The following instructions show you how to move your data from self-hosted TimescaleDB to a Timescale instance using pg_dump and psql. To not lose any data, applications which connect to the database should be taken offline. The duration of the migration is proportional to the amount of data stored in your database.

We do not recommend using this migration method to migrate more than 100 GB of data, primarily because of the amount of downtime that it implies for your application, instead use the dual-write and backfill low-downtime migration solution. Should you nonetheless wish to migrate more than 400 GB of data with this method, open a support request to ensure that enough disk is pre-provisioned on your Timescale instance.

You can open a support request directly from the Timescale console, or by email to [email protected].


In the context of migrations, your existing production database is referred to as the "source" database, while the new Timescale database that you intend to migrate your data to is referred to as the "target" database.

For minimal downtime, the pg_dump and psql commands should be run from a machine with a low-latency, high-throughput link to the database that they are connected to. As Timescale instances run in the Amazon cloud, use an AWS EC2 instance in the same region as your Timescale instance.

Before you begin, ensure that you have:

  • Installed the PostgreSQL client libraries on the machine that you will perform the migration from, you will require pg_dump and psql.
  • Created a database service in Timescale.
  • Checked that all PostgreSQL extensions you use are available on Timescale. For more information, see the list of compatible extensions.
  • Checked that the version of PostgreSQL in your target database is greater than or equal to that of the source database.
  • Checked that you're running the exact same version of Timescale on both your target and source databases (the major/minor/patch version must all be the same). For more information, see the upgrade instructions for self-hosted TimescaleDB.

Dump the roles from the source database (only necessary if you're using roles other than the default postgres role in your database):

pg_dumpall -d "$SOURCE" \
--quote-all-identifiers \
--roles-only \

For the sake of convenience, connection strings to the source and target databases are referred to as $SOURCE and $TARGET throughout this guide. This can be set in your shell, for example:

export SOURCE=postgres://<user>:<password>@<source host>:<source port>/<dbname>
export TARGET=postgres://<user>:<password>@<target host>:<target port>/<dbname>

Dump the source database schema and data:

pg_dump -d "$SOURCE" \
--format=plain \
--quote-all-identifiers \
--no-tablespaces \
--no-owner \
--no-privileges \

It is possible to dump using multiple connections to the source database, which may dramatically reduce the time taken to dump the source database. For more information, see dumping with concurrency and restoring with concurrency.

The following is a brief explanation of the flags used:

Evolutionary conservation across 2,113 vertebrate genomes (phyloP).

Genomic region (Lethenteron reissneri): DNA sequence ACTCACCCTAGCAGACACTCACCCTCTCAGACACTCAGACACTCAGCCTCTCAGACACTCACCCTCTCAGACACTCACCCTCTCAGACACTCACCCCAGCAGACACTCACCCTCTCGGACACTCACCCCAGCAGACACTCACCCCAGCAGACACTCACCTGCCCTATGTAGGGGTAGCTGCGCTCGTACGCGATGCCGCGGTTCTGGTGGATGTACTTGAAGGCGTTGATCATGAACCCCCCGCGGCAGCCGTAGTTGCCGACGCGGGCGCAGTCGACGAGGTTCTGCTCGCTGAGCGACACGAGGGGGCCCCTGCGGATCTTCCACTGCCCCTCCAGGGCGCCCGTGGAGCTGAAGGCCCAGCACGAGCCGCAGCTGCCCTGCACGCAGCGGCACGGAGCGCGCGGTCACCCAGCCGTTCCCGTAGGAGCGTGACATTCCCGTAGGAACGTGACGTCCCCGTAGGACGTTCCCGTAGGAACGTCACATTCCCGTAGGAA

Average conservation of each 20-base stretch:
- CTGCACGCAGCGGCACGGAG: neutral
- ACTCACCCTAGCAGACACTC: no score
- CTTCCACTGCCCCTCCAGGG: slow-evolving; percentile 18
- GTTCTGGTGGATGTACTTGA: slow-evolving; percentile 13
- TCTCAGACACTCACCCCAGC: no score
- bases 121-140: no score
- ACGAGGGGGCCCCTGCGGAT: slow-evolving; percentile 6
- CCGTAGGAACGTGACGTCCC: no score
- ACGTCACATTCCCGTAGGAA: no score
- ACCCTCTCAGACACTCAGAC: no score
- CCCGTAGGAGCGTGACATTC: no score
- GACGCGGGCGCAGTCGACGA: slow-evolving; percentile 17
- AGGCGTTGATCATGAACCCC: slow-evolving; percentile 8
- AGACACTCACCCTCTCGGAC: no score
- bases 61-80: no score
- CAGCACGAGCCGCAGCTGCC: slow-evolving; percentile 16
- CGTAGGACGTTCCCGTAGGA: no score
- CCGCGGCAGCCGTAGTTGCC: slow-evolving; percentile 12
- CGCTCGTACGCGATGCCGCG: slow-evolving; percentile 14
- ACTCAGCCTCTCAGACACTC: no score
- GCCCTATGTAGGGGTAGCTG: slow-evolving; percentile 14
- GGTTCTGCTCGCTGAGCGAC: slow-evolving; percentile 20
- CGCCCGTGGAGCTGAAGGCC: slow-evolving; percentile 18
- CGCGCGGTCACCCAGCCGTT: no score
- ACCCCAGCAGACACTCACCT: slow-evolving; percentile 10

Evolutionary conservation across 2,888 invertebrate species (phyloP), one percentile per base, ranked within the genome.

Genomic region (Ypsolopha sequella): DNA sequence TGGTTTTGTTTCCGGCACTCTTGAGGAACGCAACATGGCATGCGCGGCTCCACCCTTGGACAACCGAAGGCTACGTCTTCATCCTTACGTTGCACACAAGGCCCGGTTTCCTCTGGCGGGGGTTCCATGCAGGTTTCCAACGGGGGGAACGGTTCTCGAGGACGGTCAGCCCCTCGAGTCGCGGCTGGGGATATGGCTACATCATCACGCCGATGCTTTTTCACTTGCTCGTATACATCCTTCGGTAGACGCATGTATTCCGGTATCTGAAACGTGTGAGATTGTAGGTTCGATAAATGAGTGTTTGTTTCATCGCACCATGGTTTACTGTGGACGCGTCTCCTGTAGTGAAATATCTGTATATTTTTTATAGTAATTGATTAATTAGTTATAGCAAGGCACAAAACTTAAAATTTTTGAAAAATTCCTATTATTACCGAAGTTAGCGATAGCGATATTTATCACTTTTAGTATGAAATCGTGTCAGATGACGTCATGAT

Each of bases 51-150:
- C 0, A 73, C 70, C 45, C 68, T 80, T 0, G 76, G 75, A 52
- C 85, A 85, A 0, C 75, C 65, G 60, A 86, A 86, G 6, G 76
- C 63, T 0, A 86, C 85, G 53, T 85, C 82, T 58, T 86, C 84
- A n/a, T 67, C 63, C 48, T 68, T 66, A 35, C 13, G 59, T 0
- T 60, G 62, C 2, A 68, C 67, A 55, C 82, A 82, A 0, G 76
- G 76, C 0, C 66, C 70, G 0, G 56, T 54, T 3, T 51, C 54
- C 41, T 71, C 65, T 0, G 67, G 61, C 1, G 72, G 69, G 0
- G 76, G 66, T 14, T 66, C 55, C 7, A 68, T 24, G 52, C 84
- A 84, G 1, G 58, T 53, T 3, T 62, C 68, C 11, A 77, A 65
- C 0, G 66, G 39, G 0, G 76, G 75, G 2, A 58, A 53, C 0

• --no-tablespaces is required because Timescale does not support tablespaces other than the default. This is a known limitation.

  • --no-owner is required because Timescale's tsdbadmin user is not a superuser and cannot assign ownership in all cases. This flag means that everything is owned by the user used to connect to the target, regardless of ownership in the source. This is a known limitation.

  • --no-privileges is required because Timescale's tsdbadmin user is not a superuser and cannot assign privileges in all cases. This flag means that privileges assigned to other users must be reassigned in the target database as a manual clean-up task. This is a known limitation.

It is very important that the version of the TimescaleDB extension is the same in the source and target databases. This requires upgrading the TimescaleDB extension in the source database before migrating.

You can determine the version of TimescaleDB in the target database with the following command:

psql $TARGET -c "SELECT extversion FROM pg_extension WHERE extname = 'timescaledb';"

To update the TimescaleDB extension in your source database, first ensure that the desired version is installed from your package repository. Then you can upgrade the extension with the following query:

psql $SOURCE -c "ALTER EXTENSION timescaledb UPDATE TO '<version here>';"

For more information and guidance, consult the Upgrade TimescaleDB page.

The following command loads the dumped data into the target database:

psql $TARGET -v ON_ERROR_STOP=1 --echo-errors \
-f roles.sql \
-c "SELECT timescaledb_pre_restore();" \
-f dump.sql \
-c "SELECT timescaledb_post_restore();"

It uses timescaledb_pre_restore and timescaledb_post_restore to put your database in the right state for restoring.

Verify that the data has been successfully restored by connecting to the target database and querying the restored data.

Once you have verified that the data is present, and returns the results that you expect, you can reconfigure your application to use the target database and start it.


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